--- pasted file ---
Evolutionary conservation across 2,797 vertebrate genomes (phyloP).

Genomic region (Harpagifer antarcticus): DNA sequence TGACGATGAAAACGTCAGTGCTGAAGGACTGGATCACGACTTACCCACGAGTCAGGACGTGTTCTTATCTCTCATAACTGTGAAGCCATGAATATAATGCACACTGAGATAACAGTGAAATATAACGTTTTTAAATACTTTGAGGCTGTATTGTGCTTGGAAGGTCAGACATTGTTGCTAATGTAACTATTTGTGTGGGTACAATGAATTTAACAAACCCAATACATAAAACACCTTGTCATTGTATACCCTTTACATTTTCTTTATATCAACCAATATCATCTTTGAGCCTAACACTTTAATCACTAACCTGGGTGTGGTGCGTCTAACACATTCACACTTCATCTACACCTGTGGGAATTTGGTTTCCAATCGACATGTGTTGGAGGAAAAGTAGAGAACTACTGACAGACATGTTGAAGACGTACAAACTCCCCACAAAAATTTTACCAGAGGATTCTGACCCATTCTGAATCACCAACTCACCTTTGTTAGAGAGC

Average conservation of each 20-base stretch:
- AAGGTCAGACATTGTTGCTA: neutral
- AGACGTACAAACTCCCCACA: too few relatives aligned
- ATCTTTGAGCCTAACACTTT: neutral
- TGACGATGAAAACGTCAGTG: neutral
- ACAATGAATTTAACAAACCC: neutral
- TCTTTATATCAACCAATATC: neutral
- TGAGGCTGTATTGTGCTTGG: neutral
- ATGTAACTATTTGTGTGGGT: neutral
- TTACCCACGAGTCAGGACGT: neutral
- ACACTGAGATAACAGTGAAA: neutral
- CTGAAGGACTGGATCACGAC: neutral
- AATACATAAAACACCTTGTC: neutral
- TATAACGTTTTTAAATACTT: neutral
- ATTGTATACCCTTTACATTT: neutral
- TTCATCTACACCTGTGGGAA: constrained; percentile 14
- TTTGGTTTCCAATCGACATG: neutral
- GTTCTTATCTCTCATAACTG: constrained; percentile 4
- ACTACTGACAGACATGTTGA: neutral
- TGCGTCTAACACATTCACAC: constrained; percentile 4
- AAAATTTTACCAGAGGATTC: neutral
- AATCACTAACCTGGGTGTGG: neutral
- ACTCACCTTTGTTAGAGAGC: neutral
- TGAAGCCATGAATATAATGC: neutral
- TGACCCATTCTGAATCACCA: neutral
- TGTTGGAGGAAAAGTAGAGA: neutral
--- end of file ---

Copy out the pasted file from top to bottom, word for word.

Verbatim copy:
Evolutionary conservation across 2,797 vertebrate genomes (phyloP).

Genomic region (Harpagifer antarcticus): DNA sequence TGACGATGAAAACGTCAGTGCTGAAGGACTGGATCACGACTTACCCACGAGTCAGGACGTGTTCTTATCTCTCATAACTGTGAAGCCATGAATATAATGCACACTGAGATAACAGTGAAATATAACGTTTTTAAATACTTTGAGGCTGTATTGTGCTTGGAAGGTCAGACATTGTTGCTAATGTAACTATTTGTGTGGGTACAATGAATTTAACAAACCCAATACATAAAACACCTTGTCATTGTATACCCTTTACATTTTCTTTATATCAACCAATATCATCTTTGAGCCTAACACTTTAATCACTAACCTGGGTGTGGTGCGTCTAACACATTCACACTTCATCTACACCTGTGGGAATTTGGTTTCCAATCGACATGTGTTGGAGGAAAAGTAGAGAACTACTGACAGACATGTTGAAGACGTACAAACTCCCCACAAAAATTTTACCAGAGGATTCTGACCCATTCTGAATCACCAACTCACCTTTGTTAGAGAGC

Average conservation of each 20-base stretch:
- AAGGTCAGACATTGTTGCTA: neutral
- AGACGTACAAACTCCCCACA: too few relatives aligned
- ATCTTTGAGCCTAACACTTT: neutral
- TGACGATGAAAACGTCAGTG: neutral
- ACAATGAATTTAACAAACCC: neutral
- TCTTTATATCAACCAATATC: neutral
- TGAGGCTGTATTGTGCTTGG: neutral
- ATGTAACTATTTGTGTGGGT: neutral
- TTACCCACGAGTCAGGACGT: neutral
- ACACTGAGATAACAGTGAAA: neutral
- CTGAAGGACTGGATCACGAC: neutral
- AATACATAAAACACCTTGTC: neutral
- TATAACGTTTTTAAATACTT: neutral
- ATTGTATACCCTTTACATTT: neutral
- TTCATCTACACCTGTGGGAA: constrained; percentile 14
- TTTGGTTTCCAATCGACATG: neutral
- GTTCTTATCTCTCATAACTG: constrained; percentile 4
- ACTACTGACAGACATGTTGA: neutral
- TGCGTCTAACACATTCACAC: constrained; percentile 4
- AAAATTTTACCAGAGGATTC: neutral
- AATCACTAACCTGGGTGTGG: neutral
- ACTCACCTTTGTTAGAGAGC: neutral
- TGAAGCCATGAATATAATGC: neutral
- TGACCCATTCTGAATCACCA: neutral
- TGTTGGAGGAAAAGTAGAGA: neutral